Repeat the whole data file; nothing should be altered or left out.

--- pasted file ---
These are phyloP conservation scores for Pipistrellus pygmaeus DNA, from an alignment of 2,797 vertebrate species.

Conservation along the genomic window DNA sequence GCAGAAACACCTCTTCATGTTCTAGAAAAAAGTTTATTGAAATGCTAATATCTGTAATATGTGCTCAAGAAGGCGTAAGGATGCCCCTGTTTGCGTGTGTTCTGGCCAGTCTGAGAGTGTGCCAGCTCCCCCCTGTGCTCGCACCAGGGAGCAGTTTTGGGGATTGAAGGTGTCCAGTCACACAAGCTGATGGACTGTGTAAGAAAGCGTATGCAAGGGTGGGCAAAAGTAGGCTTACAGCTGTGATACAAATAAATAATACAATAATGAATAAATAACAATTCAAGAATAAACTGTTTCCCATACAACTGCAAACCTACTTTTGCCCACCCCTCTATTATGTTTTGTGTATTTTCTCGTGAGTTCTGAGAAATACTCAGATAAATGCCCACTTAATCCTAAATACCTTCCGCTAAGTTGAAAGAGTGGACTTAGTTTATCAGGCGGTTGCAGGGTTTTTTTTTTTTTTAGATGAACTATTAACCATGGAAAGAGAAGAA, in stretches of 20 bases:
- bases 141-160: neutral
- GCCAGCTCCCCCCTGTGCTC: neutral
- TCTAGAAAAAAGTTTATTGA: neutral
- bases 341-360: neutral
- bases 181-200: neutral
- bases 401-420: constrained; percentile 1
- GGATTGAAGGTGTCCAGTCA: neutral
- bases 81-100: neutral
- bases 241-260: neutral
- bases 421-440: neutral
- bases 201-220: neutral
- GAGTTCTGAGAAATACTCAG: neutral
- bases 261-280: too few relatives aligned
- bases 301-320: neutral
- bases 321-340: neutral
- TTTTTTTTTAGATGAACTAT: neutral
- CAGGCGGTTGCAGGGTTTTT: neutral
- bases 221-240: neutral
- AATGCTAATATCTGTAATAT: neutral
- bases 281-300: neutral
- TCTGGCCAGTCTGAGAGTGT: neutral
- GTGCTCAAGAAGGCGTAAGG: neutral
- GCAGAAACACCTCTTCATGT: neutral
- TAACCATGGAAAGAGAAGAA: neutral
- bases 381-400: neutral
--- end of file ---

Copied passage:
These are phyloP conservation scores for Pipistrellus pygmaeus DNA, from an alignment of 2,797 vertebrate species.

Conservation along the genomic window DNA sequence GCAGAAACACCTCTTCATGTTCTAGAAAAAAGTTTATTGAAATGCTAATATCTGTAATATGTGCTCAAGAAGGCGTAAGGATGCCCCTGTTTGCGTGTGTTCTGGCCAGTCTGAGAGTGTGCCAGCTCCCCCCTGTGCTCGCACCAGGGAGCAGTTTTGGGGATTGAAGGTGTCCAGTCACACAAGCTGATGGACTGTGTAAGAAAGCGTATGCAAGGGTGGGCAAAAGTAGGCTTACAGCTGTGATACAAATAAATAATACAATAATGAATAAATAACAATTCAAGAATAAACTGTTTCCCATACAACTGCAAACCTACTTTTGCCCACCCCTCTATTATGTTTTGTGTATTTTCTCGTGAGTTCTGAGAAATACTCAGATAAATGCCCACTTAATCCTAAATACCTTCCGCTAAGTTGAAAGAGTGGACTTAGTTTATCAGGCGGTTGCAGGGTTTTTTTTTTTTTTAGATGAACTATTAACCATGGAAAGAGAAGAA, in stretches of 20 bases:
- bases 141-160: neutral
- GCCAGCTCCCCCCTGTGCTC: neutral
- TCTAGAAAAAAGTTTATTGA: neutral
- bases 341-360: neutral
- bases 181-200: neutral
- bases 401-420: constrained; percentile 1
- GGATTGAAGGTGTCCAGTCA: neutral
- bases 81-100: neutral
- bases 241-260: neutral
- bases 421-440: neutral
- bases 201-220: neutral
- GAGTTCTGAGAAATACTCAG: neutral
- bases 261-280: too few relatives aligned
- bases 301-320: neutral
- bases 321-340: neutral
- TTTTTTTTTAGATGAACTAT: neutral
- CAGGCGGTTGCAGGGTTTTT: neutral
- bases 221-240: neutral
- AATGCTAATATCTGTAATAT: neutral
- bases 281-300: neutral
- TCTGGCCAGTCTGAGAGTGT: neutral
- GTGCTCAAGAAGGCGTAAGG: neutral
- GCAGAAACACCTCTTCATGT: neutral
- TAACCATGGAAAGAGAAGAA: neutral
- bases 381-400: neutral